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How do you replace the water pump on a 1999 Chevy Tahoe?


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2015-07-16 18:07:28
2015-07-16 18:07:28
Response to below:As stated in my below (referencing the 1996 Tahoe) I used a very large adjustable wrench (I think it is a 14in), I believe I also had to use something to hold the fan from moving while I did this.

- I don't recall if the threads are normal or backwards (sorry)

- The tool AutoZone had to rent was for FORDs and did not work when I tried to use it.

not been able to remove fan from water pump. dont know if it takes special tool to do this or what?

Some parts stores have a tool you can rent or borrow. It is not a special tool it is just a really long angled wrench that lets you get to what you need. It will actually be a set of two wrenches. Autozone had them when I changed mine a few years ago.

-This is from a 1996, so some things may be slightly different

It has been a couple years since I did it, but as I recall... I removed the fan cowl for working room-while waiting on remaining antifreeze to drain then got a big a** adjustable wrench (I had to buy one because it was the only thing I could find that would work) and removed the fan from the pulley I think I had to put something though the hole in the pulley to keep it from moving. Remove belt ( I assume you know how to do this) locate bolts at each end of the water pump, remove, and scrape off old seal. I believe I had to use some RTV to create new seal, then bolt back together, and check directions on RTV for drying time before refilling with antifreeze/water. You may also want to remove the pulley from the old pump before removing it from the block as you will need it with the new one as well. and I found it easier to do this way.

ANSWER:

I replaced the water pump on my 1999 Tahoe when I replaced the timing chain & gears. Remove the upper fan shroud to get good access to the fan mounting nuts. I would recommend using a chain wrench to get enough torque on the pulley to remove the nuts that hold the fan on. Be sure to put a rag over the pulley to keep from galling the pulley surface (or just buy a new pulley). This will prevent any galling of the pulley surface from damaging the serpentine belt after putting back together. The pump I bought just had the mounts on it for the pulley (didn't come with new pulley) & I was able to reuse mine, since I did not damage it with the chain wrench (used a couple of rags to protect the pulley as mentioned before). You can easily drain the coolant from the block by removing the knock sensor on the side of the block next to the oil pan. This makes it easier to get the coolant out so you don't make a mess when you take the pump off. If you use a clean enough garage and bucket, you could even strain filer and reuse the coolant. The stuff is around $10 a gallon!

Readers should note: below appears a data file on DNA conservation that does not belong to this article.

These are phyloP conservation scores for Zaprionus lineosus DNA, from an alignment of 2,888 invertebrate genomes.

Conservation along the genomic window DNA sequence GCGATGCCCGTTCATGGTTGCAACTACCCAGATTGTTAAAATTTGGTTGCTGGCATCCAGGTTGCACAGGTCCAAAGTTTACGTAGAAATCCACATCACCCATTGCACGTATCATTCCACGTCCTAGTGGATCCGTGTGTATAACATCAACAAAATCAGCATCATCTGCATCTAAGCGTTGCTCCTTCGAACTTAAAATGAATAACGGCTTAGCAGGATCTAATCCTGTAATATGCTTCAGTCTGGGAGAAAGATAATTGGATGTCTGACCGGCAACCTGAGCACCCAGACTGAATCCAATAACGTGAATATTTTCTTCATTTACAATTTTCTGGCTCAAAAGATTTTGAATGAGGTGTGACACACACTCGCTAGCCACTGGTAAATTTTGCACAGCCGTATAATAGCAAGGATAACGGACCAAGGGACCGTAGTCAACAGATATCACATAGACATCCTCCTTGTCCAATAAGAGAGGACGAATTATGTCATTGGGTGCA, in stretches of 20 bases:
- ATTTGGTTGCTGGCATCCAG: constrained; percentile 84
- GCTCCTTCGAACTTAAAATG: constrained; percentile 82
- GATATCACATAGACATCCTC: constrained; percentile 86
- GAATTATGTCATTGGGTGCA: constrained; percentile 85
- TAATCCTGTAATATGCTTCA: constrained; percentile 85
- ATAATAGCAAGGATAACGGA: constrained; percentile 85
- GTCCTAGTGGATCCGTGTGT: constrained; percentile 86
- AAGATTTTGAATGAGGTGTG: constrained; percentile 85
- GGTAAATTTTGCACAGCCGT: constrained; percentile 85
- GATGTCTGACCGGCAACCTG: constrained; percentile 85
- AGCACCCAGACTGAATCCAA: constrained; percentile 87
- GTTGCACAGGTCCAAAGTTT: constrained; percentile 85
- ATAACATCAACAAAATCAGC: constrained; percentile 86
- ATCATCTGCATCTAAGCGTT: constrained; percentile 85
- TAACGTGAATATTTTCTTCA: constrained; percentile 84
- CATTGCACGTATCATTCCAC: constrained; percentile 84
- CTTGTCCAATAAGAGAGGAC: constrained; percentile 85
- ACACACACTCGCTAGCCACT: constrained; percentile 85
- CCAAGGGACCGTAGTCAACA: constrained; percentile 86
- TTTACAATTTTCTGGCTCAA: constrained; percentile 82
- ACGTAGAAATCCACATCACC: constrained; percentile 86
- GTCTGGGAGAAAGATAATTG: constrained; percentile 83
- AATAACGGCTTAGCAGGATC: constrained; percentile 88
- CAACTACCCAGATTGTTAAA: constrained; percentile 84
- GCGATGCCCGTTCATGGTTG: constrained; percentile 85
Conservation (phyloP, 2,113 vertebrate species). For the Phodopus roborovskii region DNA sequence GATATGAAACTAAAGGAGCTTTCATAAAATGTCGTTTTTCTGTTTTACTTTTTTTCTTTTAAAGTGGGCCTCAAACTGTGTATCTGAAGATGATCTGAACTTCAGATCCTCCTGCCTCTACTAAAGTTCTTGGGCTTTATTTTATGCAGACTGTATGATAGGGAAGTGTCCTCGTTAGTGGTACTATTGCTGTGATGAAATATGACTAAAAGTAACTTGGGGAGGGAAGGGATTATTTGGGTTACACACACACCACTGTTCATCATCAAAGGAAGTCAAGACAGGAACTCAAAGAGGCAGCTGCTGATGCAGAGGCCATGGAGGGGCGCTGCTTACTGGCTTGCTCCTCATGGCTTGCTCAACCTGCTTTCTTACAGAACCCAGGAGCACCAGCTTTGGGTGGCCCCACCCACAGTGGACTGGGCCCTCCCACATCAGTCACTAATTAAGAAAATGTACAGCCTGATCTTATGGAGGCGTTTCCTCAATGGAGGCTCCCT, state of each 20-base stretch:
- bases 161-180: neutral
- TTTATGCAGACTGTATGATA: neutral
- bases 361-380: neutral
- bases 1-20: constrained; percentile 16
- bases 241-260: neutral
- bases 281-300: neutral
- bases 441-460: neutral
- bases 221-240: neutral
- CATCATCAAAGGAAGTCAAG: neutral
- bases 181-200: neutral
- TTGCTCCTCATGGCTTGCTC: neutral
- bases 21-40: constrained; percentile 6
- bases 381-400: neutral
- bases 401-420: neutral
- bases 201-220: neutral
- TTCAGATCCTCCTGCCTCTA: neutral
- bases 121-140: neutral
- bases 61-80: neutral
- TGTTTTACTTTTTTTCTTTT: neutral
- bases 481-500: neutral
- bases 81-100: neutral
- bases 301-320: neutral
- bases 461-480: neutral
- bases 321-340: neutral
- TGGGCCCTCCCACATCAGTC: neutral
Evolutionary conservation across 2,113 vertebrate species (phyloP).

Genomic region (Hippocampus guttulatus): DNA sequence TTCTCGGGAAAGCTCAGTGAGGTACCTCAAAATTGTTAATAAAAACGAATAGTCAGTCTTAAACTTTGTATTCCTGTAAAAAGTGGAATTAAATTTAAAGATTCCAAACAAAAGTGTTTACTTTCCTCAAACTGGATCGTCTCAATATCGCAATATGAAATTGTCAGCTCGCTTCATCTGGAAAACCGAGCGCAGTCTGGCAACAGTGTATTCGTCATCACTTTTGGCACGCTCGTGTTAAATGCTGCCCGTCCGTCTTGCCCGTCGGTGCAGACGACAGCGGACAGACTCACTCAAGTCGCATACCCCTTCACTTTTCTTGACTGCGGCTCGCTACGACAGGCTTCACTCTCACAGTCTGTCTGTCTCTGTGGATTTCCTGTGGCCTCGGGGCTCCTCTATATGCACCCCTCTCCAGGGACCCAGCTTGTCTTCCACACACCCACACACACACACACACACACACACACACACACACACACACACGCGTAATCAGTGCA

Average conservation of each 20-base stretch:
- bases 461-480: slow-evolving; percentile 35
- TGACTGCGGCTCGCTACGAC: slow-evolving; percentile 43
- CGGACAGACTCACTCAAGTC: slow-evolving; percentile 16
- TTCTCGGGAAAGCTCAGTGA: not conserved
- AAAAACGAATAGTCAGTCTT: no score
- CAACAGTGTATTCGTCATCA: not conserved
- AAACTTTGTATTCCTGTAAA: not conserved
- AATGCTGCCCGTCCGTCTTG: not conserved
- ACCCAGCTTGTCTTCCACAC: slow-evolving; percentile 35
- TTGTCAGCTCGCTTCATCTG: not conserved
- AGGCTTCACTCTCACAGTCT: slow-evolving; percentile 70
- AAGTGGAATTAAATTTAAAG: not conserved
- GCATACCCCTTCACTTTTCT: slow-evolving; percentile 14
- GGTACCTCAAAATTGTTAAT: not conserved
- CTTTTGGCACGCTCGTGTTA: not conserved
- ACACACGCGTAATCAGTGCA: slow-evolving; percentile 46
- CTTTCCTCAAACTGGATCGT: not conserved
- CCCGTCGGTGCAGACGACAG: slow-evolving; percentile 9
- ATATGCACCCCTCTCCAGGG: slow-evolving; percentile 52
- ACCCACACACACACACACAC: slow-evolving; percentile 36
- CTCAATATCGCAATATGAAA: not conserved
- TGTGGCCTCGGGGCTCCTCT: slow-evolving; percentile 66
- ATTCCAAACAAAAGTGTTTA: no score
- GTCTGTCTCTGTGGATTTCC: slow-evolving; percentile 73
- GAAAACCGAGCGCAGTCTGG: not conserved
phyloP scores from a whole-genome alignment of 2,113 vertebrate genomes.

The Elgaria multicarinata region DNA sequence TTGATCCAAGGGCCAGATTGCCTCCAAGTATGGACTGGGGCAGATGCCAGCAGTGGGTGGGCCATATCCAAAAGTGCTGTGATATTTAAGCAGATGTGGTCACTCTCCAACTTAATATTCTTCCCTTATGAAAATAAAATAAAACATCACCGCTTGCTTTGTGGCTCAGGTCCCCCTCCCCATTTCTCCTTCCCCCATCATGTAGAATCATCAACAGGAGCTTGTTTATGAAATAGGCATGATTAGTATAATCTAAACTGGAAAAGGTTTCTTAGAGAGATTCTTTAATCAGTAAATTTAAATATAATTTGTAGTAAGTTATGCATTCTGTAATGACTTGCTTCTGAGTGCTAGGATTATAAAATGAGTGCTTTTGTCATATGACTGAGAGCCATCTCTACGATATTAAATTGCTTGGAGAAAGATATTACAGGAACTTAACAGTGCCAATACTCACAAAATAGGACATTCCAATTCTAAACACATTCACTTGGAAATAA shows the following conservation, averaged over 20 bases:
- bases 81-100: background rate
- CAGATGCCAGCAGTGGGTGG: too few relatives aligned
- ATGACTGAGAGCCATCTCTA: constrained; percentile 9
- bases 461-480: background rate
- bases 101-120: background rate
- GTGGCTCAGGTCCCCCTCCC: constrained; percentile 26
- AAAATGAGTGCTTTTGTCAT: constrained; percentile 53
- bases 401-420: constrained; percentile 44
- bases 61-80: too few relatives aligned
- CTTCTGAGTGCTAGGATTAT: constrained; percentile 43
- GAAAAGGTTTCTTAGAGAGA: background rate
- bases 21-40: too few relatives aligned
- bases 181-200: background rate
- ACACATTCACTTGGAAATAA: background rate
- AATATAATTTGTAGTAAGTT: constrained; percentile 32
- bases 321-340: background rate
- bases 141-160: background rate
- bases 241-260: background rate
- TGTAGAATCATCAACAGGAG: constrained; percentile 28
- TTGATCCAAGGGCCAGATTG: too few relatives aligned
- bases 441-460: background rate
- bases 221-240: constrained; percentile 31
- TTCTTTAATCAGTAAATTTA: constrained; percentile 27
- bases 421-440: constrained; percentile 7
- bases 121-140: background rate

I am not a big fan of RTV sealer, but it is an option (small beads of dried sealer can break off and clog coolant channels in etc. Especially small coolant channels in the head, block and transmission cooler lines. Had a buddy have an oil pump go out and blow an engine thanks to RTV sealers. I also have heard transmission guys talk of all sorts of horror stories of transmissions going out for the same reason.... RTV sealer). That's why they make gaskets.

If you want to have the gasket to adhere to the parts for easier installation, you could use high tack adhesive or grease. I would recommend a food grade equipment grease for an antifreeze coolant system to prevent petroleum based molecules causing cavitation on your water pump. Plus, if you don't use these sealers you don't have to wait a day for the sealer to cure to drive your car. If you work on your car in colder temperatures, you would have to keep the sealer warm enough to cure properly, which is hard in the winter months (could use a halogen light or a heat gun for a couple hours I suppose). Unfortunately, GM has gotten cheap and gone away from gaskets and likes to use RTV sealers in some applications (for example Saturns use RTV sealers for the timing chain and oil pan gaskets. might be why Saturn use so much oil!!!!!). Fortunately, you can still buy the water pump gaskets for the 1999 Tahoe!!!!

If you do go with the sealer, Just make sure that you get the proper sealer to use on water pumps and that the surfaces are really clean before applying. The chemicals in the anti freeze can cause some sealers to not seal properly. Brake cleaner is usually the best surface cleaner since it doesn't leave a residue like degreasers. Apply the sealer SPARINGLY!, since you don't want it to overlap past the gasket and break off into your coolant system when the gasket is pressed together (I already mentioned what can happen when a chunk of sealer breaks off into you system). Plus, be sure to read the curing temperature and time if you go with an RTV sealer.

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